Arriving in Canada

Hello everyone!

As this is my first blog post, I’ll introduce myself: my name is Sarah, I’m 21 and study a bachelor of psychology at CSU in Wagga Wagga. I absolutely love travelling and this isn’t my first time in North America- I got back from a year in the USA in 2015, so this might be a familiar experience for me.

img_9961Getting Ready to Take Off

Before I left to go to Canada, I got to spend Christmas with my family at the Gold Coast, which I really treasured. Not only was I saying goodbye to my family, but also the summer. It would be the last time for a while that I could hang out at the pool
or sun bake!

Just after Christmas, my brother drove me back to Sydney and I caught my morning flight out. For the most part, my flight went without any problems. I missed my connecting flight from Seoul to Vancouver, but I definitely won’t complain as the airline put me up in a 5-star hotel, fed me, and I got to see a bit of South Korea.

 

A Few Days in Vancouver

By the time I landed in Vancouver I was exhausted and in great need of a shower. In Australia, I had the great idea while packing to bring my skis- but this didn’t feel like such a great idea when I was dragging around 60 kilograms of luggage and a huge pair of skis while trying to navigate the public transport in Vancouver!

Luckily there were lots of friendly Canadians who helped me out! One lady even carried my skis onto a bus and paid my fare for me. So I’ll have to pay that forward somehow. I will say that one of my favourite part of Canada so far is how friendly the people here have been- they were always offering to help me out, and you definitely can’t stand at a bus stop for more than 2 minutes without getting into a friendly chit chat with the stranger next to you.

I spent new year’s eve in Vancouver before catching a bus to Kamloops, a small town in British Columbia where I would be studying at Thompson Rivers University.

 

Finally in Kamloops!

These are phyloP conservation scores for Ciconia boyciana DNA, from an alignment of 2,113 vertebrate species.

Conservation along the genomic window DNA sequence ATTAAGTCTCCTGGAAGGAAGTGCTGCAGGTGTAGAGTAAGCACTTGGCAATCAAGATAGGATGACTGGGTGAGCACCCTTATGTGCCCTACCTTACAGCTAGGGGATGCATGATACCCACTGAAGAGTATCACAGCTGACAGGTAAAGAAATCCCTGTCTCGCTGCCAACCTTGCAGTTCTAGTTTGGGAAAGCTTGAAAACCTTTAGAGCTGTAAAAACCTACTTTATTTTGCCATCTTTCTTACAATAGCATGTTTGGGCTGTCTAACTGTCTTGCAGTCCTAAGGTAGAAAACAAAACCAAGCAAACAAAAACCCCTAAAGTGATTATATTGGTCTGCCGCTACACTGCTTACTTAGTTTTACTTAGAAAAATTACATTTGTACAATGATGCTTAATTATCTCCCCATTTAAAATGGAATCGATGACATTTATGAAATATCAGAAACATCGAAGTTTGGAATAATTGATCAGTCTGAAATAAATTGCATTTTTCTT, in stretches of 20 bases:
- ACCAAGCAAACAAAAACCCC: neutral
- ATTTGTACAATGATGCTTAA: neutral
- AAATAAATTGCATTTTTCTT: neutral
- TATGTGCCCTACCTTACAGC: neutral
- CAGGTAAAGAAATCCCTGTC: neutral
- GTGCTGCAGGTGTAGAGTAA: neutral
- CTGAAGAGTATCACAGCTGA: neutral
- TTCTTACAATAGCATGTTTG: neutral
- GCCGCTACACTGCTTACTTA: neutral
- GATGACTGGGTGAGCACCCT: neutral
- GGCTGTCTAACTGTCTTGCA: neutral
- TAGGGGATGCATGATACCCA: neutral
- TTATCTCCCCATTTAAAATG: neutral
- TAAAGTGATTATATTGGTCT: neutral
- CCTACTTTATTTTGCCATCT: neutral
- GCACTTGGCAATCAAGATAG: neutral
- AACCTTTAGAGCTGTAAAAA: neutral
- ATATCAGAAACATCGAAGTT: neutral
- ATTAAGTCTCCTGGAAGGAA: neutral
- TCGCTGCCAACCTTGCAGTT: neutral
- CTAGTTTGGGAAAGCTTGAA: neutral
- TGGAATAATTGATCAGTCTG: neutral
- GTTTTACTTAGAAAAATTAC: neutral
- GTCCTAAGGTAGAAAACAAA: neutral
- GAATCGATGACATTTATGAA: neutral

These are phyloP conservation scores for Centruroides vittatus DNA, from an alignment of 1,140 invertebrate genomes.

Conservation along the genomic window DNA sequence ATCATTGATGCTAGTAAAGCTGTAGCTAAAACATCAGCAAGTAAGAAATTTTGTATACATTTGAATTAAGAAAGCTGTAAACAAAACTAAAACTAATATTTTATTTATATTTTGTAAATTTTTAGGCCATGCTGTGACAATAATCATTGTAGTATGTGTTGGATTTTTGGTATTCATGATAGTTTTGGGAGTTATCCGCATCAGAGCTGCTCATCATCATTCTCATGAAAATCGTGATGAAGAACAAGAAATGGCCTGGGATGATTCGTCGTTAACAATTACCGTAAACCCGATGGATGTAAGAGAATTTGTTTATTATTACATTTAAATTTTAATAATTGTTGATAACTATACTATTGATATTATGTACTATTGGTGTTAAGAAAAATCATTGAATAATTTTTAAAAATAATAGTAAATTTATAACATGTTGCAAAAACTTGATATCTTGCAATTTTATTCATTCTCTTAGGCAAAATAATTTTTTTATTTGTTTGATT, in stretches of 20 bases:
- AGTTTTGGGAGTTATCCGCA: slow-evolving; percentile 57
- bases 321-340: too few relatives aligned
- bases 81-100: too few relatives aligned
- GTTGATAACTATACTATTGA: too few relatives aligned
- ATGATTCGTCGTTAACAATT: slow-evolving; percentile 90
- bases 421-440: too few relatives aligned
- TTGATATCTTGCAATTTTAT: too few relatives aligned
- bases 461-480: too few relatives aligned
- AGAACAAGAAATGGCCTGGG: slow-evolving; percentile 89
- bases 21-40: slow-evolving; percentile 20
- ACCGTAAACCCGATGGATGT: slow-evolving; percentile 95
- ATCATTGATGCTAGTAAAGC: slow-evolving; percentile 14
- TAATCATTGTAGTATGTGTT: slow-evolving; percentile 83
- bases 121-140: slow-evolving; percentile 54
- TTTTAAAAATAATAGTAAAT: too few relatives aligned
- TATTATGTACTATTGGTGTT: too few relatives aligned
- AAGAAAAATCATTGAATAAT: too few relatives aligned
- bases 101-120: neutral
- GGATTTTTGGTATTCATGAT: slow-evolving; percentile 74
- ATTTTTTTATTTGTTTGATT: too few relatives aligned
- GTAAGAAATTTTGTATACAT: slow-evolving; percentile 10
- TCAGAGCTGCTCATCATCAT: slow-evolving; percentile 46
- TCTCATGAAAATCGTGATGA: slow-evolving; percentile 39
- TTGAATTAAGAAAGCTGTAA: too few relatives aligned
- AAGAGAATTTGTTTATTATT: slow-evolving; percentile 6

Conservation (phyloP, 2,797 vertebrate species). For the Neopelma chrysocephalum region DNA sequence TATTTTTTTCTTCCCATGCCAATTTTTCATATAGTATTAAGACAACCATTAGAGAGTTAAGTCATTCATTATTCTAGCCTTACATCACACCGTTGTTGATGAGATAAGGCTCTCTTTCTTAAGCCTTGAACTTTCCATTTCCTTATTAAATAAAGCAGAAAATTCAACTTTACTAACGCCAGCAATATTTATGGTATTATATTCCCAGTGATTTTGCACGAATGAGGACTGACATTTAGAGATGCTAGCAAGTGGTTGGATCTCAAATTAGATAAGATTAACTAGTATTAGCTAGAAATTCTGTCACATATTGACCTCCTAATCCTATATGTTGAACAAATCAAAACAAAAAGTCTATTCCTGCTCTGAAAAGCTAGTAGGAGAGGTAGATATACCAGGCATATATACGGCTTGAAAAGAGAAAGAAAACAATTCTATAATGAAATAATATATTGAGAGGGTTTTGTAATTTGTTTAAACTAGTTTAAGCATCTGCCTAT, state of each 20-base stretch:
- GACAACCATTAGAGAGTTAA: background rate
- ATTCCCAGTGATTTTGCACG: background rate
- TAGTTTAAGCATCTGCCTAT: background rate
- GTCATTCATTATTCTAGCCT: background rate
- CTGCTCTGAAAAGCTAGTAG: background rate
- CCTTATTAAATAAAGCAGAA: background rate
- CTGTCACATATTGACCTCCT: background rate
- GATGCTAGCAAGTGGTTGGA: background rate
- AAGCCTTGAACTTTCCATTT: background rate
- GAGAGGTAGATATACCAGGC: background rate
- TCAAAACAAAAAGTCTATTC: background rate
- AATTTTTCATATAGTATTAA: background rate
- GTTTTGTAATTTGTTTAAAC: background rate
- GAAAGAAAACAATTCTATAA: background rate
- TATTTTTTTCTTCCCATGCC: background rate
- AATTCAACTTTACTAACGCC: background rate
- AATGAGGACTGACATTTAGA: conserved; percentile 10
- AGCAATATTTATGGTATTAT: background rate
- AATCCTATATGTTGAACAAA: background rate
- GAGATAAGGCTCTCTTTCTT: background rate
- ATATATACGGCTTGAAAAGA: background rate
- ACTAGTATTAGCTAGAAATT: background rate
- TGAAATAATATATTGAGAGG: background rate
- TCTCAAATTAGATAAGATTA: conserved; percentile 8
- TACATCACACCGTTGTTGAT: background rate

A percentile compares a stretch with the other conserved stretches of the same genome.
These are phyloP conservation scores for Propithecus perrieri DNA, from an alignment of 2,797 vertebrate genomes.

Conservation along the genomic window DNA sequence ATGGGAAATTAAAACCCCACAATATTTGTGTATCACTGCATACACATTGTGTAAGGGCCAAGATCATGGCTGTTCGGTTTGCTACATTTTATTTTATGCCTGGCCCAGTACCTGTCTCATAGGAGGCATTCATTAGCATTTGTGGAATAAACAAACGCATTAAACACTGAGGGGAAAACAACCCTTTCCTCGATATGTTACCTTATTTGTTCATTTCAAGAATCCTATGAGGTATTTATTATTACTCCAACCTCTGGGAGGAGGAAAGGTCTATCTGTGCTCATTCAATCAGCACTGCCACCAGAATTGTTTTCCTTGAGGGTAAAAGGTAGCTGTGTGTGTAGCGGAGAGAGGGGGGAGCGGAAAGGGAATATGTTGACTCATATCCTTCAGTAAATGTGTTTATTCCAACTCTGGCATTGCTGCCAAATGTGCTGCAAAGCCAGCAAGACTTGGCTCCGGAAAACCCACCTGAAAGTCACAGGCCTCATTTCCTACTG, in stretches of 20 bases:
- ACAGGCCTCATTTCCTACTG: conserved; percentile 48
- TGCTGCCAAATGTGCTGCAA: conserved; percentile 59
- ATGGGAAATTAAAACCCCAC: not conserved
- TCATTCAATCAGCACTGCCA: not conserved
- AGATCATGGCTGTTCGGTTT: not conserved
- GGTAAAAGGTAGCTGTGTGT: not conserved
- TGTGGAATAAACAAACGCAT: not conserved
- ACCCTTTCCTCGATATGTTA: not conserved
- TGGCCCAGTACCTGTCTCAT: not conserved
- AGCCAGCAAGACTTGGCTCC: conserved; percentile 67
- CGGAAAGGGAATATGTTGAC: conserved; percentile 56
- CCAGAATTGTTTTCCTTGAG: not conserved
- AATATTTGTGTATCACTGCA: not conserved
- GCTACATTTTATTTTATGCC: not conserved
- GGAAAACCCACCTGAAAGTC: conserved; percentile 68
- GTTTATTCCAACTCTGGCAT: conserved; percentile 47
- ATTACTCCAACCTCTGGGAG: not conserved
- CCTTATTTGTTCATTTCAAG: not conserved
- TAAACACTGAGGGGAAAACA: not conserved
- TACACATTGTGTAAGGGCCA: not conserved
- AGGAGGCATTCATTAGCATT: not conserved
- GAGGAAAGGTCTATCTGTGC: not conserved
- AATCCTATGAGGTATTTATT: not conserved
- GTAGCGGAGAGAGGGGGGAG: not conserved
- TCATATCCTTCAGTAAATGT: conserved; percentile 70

After living in the self-catered part of campus in Wagga, I discovered that cooking my own meals was not at all a skill I possess, so I decided to live in a homestay while on exchange. I was nervous to meet the family I would be living with for 4 months, but they were very friendly and I am excited to get to know them more! On my first Friday here, they took me to see a local ice hockey game, which was very exciting (although it still shocks me how aggressive ice hockey players are- it’s normal for many fights to break out in a game).

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The view outside my window

I started orientation week on my first day of arrival in Kamloops, and the cold definitely shocked me. Minus 20 degrees is much colder than the 40-degree heat I came from in Australia. But all of the town is coated in snow, which is absolutely beautiful. The university had about 200 new international students starting at the same time as me, from all over the world, so there were plenty of people to complain about the cold with and it was very easy to make new friends. I’ve also had the chance to try tubing already, and hopefully will be trying some other snow sports soon (snow-shoeing; curling; ice-skating on frozen lakes; and of course I’ll have to ski!)

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Tubing at Harper Mountain

Well that’s it for this week, but hopefully I’ll be able to update you all on some new adventures soon!

Best wishes,

Sarah xx

 

 

Wrapping It Up

So, it’s almost over!

In a few days I will have done my final exam for my exchange period and I will be on my way. This is both a happy and a sad time for me because as you could rightly assume I’m missing my family and friends and pets and especially the weather. It’s been just over 8 months away from home and now the temperature is averaging -6 during the day and -14 on a good night. I didn’t think my body could handle the temperatures but shows what I know because low and behold I have survived!  (Knock on wood)